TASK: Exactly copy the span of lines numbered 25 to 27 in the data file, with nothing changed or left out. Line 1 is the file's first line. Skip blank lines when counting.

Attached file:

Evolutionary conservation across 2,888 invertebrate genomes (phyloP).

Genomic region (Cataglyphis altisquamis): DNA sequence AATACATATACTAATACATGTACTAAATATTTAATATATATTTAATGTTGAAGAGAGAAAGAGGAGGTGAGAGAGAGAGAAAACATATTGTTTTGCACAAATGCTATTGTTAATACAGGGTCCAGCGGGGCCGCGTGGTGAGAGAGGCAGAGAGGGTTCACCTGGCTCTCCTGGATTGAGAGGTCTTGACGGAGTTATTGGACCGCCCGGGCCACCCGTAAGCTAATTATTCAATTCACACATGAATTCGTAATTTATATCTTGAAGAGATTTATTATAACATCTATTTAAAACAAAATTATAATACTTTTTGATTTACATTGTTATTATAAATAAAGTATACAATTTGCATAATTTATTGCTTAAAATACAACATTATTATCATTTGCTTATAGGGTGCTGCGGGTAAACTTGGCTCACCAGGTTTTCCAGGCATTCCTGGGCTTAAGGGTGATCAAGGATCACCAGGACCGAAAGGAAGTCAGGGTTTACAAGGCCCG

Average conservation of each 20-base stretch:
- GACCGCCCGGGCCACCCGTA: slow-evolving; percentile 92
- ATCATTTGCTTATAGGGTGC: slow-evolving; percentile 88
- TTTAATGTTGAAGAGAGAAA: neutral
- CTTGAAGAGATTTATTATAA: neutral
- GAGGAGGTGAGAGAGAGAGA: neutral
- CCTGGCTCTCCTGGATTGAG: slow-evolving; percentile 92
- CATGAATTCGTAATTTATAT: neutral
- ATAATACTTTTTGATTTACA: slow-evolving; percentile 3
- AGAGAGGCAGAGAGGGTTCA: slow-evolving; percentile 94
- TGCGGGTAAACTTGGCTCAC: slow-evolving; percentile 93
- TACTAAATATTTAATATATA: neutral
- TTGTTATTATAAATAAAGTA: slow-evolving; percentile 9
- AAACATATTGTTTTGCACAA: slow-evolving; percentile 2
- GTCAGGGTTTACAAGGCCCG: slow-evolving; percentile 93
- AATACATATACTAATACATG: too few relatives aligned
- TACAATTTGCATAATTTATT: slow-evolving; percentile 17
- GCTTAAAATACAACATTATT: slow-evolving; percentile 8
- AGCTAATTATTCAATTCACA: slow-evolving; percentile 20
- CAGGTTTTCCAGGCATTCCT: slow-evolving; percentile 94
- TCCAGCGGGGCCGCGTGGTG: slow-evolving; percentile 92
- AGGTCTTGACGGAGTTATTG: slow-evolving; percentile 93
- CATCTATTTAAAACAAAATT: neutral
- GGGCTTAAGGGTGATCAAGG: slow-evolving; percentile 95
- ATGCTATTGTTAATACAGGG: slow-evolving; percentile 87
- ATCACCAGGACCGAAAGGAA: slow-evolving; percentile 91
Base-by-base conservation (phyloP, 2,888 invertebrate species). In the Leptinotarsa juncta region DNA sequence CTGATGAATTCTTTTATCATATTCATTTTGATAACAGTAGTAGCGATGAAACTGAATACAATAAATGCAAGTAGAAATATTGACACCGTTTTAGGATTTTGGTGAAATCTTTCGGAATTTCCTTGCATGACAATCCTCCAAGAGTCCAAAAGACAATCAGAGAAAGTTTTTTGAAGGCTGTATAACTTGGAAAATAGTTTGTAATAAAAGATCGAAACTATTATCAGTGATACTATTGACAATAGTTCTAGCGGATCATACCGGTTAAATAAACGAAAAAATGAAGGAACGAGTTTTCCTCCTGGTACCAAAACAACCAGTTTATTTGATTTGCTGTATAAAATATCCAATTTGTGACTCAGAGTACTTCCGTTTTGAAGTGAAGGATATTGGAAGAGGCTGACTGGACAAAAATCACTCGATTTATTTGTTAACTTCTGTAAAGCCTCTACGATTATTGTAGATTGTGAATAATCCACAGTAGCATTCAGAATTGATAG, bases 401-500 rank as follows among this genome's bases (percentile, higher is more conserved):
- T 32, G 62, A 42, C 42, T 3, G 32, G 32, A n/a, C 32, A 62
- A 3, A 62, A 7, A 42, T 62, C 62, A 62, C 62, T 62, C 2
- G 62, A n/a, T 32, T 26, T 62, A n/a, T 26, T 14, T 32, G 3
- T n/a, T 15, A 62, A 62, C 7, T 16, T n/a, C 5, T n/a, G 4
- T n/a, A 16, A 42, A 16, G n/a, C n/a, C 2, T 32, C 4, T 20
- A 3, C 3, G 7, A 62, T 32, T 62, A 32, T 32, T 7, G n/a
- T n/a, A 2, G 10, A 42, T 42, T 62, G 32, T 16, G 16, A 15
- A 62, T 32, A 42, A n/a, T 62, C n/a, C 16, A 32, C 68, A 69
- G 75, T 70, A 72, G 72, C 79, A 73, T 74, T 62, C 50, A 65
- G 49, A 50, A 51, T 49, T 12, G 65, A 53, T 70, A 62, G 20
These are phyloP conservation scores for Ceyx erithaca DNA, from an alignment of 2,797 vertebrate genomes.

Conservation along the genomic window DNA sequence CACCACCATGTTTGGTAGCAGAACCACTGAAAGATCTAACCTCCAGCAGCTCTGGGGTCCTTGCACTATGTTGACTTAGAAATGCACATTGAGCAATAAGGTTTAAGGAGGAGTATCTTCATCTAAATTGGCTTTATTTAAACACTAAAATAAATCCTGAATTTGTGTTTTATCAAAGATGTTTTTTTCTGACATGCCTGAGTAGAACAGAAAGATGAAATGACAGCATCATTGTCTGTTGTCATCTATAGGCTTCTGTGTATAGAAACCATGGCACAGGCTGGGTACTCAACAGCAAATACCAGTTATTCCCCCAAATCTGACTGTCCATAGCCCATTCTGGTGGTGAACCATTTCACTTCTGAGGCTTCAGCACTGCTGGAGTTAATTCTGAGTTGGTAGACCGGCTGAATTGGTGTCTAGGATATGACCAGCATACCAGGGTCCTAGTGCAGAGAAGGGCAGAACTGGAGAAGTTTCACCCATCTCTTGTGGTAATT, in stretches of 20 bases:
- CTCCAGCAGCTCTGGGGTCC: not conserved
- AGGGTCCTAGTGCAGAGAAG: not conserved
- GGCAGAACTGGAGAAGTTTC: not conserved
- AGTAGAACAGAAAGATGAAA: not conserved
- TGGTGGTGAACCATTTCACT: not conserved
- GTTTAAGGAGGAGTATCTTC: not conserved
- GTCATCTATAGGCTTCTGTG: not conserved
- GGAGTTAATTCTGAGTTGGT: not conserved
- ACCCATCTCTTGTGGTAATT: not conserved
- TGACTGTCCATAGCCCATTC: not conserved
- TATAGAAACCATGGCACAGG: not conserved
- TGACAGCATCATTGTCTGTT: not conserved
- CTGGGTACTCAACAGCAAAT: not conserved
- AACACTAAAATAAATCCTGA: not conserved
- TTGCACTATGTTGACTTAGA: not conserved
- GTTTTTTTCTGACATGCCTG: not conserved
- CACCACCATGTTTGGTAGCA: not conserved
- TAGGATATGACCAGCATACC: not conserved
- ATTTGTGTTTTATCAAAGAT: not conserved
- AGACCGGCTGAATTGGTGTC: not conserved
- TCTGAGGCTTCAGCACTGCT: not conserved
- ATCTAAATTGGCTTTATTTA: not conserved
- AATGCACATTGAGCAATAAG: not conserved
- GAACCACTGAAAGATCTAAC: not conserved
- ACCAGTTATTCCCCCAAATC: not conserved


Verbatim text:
- CATCTATTTAAAACAAAATT: neutral
- GGGCTTAAGGGTGATCAAGG: slow-evolving; percentile 95
- ATGCTATTGTTAATACAGGG: slow-evolving; percentile 87